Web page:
It doesn’t work that way. God will never put more in your hand until you are willing to use what is already there. If you won’t use what you have, why should He trust you with more? David went out with a staff in one hand and a sling in the other. Later God put the scepter of Israel in his hand and the crown of king on his head because he was willing to go with what he had.
David walked alone out of the Israelite camp and down the hillside toward the brook of Elah. It still meanders along the bottom edge of the valley today. And it’s still full of stones. When he got to the bottom of the hill, David picked up five smooth stones out of the brook and put them in his shepherd’s pouch.
From what I understand you can stand in that same creek bed today. And once you step out of it, you are on the flat surface of the valley floor. The rocky cliff is behind you, and the tree-lined hills to the west are head of you.
The valley itself is no more than a mile wide. One can easily see and hear across it. And there, in the empty valley, walked a lone figure headed toward the Philistine encampment. David the shepherd boy – the future king of Israel, the kid from Bethlehem, the son of the promise, the ancestor of the Messiah!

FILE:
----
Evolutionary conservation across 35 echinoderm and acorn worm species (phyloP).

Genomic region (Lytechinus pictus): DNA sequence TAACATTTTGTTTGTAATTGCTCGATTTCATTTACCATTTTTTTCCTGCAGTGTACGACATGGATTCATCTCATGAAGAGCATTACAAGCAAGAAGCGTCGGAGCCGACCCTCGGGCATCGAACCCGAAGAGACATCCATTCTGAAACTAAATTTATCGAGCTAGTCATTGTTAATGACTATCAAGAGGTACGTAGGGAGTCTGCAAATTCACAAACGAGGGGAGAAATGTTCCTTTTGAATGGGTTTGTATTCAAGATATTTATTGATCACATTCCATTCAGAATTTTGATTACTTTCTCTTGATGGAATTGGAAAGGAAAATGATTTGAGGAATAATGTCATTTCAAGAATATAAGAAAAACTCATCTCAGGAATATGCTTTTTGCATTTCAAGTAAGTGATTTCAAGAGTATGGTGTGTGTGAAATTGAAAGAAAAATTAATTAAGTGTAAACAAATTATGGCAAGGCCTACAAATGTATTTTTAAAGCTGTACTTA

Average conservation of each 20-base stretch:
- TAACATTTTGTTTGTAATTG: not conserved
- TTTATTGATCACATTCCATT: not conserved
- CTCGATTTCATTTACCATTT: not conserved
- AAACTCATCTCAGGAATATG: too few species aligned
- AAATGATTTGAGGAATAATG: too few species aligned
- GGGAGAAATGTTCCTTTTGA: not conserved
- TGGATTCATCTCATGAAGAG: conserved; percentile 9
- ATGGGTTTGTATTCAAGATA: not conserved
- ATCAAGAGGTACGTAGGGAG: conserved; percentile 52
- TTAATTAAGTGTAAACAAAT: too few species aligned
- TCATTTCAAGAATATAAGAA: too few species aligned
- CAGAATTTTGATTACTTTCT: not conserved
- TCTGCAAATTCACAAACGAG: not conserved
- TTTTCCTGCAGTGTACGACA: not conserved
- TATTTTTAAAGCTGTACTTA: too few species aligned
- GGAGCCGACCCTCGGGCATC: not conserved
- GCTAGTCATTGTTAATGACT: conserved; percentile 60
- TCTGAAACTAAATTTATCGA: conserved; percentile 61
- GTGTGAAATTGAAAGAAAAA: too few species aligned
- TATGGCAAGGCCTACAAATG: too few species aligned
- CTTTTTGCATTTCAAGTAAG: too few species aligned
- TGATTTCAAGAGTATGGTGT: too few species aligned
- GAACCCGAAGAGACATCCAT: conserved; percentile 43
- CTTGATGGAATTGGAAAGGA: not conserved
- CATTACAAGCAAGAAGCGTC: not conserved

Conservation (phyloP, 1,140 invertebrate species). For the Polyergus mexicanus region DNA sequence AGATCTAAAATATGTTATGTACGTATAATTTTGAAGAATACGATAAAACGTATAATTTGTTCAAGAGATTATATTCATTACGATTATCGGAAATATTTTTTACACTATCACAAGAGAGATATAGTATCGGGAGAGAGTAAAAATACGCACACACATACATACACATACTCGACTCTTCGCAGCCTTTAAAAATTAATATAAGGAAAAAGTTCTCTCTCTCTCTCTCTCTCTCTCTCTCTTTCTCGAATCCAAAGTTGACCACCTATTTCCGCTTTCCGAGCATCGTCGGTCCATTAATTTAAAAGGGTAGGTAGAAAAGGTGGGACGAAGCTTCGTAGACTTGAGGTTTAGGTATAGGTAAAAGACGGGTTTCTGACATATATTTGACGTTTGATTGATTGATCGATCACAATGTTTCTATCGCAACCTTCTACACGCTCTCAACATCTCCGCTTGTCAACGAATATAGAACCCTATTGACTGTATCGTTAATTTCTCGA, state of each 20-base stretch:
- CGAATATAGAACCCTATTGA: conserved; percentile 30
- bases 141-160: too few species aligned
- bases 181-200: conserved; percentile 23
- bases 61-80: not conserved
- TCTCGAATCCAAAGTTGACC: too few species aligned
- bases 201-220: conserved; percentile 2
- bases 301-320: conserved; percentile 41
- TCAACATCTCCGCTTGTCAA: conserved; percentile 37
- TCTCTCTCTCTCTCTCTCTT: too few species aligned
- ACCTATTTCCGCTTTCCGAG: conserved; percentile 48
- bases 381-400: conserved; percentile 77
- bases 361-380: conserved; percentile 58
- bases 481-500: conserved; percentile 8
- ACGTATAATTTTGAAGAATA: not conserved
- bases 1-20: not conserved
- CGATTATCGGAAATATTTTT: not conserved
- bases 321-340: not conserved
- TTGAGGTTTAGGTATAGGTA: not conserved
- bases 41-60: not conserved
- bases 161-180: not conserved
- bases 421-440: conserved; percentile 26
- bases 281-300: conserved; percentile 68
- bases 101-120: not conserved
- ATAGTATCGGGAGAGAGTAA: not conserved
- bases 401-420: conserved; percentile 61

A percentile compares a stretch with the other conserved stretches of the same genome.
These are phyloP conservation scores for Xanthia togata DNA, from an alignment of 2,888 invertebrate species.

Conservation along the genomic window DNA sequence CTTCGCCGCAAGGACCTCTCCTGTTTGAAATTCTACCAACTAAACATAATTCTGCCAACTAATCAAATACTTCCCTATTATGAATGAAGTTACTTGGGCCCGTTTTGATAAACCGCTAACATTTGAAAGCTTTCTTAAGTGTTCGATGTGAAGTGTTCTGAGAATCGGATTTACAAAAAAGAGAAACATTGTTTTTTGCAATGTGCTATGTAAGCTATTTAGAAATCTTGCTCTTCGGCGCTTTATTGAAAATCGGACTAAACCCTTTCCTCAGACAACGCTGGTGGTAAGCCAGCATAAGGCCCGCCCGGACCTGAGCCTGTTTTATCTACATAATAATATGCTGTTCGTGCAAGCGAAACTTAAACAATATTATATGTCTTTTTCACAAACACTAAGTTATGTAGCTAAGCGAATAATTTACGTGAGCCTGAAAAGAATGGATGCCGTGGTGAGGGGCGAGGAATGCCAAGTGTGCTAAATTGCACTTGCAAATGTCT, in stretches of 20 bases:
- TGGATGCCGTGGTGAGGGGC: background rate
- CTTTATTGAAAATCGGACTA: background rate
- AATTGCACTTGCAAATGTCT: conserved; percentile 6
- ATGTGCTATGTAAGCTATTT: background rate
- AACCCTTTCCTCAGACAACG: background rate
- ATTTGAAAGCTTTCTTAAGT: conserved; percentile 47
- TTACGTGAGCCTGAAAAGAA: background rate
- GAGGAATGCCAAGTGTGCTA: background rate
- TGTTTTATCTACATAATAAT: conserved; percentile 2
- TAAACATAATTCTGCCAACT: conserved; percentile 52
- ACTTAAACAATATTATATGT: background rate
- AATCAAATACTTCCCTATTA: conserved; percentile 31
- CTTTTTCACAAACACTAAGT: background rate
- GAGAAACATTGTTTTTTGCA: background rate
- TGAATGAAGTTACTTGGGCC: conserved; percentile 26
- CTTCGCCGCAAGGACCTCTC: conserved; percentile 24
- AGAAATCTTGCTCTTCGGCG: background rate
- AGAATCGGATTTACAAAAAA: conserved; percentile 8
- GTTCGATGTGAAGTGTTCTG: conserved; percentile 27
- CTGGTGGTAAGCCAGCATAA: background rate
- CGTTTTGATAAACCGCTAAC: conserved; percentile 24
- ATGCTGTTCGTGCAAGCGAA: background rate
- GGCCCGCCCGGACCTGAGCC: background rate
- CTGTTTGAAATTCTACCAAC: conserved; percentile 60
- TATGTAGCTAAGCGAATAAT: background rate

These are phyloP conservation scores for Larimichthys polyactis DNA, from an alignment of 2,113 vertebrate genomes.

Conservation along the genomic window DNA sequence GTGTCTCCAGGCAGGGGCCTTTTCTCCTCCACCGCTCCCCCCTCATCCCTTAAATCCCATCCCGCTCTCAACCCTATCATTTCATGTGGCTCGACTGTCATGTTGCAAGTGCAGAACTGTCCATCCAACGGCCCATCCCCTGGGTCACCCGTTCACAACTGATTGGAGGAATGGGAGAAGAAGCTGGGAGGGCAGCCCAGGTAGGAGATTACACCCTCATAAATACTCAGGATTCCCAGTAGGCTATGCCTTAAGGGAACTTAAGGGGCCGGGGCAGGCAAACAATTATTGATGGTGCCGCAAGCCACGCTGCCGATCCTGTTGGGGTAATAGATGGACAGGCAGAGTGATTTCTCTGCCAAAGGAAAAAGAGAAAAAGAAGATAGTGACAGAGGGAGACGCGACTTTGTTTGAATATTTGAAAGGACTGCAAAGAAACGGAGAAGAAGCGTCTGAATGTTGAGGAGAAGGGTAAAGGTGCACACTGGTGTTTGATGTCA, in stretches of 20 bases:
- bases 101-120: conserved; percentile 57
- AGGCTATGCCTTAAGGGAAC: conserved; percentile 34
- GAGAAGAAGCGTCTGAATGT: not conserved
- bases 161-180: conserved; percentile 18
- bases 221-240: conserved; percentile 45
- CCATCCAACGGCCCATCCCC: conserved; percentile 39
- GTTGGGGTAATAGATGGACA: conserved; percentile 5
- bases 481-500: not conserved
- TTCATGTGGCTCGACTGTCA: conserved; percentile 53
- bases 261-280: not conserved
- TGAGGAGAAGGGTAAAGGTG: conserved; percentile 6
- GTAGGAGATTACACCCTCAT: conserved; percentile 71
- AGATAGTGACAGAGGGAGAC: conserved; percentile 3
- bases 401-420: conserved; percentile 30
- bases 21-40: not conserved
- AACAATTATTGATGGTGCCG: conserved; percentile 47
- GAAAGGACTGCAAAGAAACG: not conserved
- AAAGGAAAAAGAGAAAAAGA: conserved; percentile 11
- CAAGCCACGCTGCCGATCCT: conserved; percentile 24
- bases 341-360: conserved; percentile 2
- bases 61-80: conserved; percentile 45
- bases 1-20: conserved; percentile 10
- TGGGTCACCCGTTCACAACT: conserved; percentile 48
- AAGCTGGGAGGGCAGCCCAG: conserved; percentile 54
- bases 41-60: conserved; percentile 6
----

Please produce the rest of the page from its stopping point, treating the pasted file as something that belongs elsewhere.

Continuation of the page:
Goliath got excited! Someone had finally answered his challenge. He grabbed his sword and spear, and the shield-bearer moved out ahead of him. But when Goliath got closer, he saw that it was an unarmed teenager. The Philistine warrior instantly despised David and laughed at him with scorn. In 1 Samuel 17:43 we read, “So the Philistine said to David, "Am I a dog, that you come to me with sticks?" And the Philistine cursed David by his gods.”
Then he cursed David and promised to kill him and feed his flesh to the buzzards.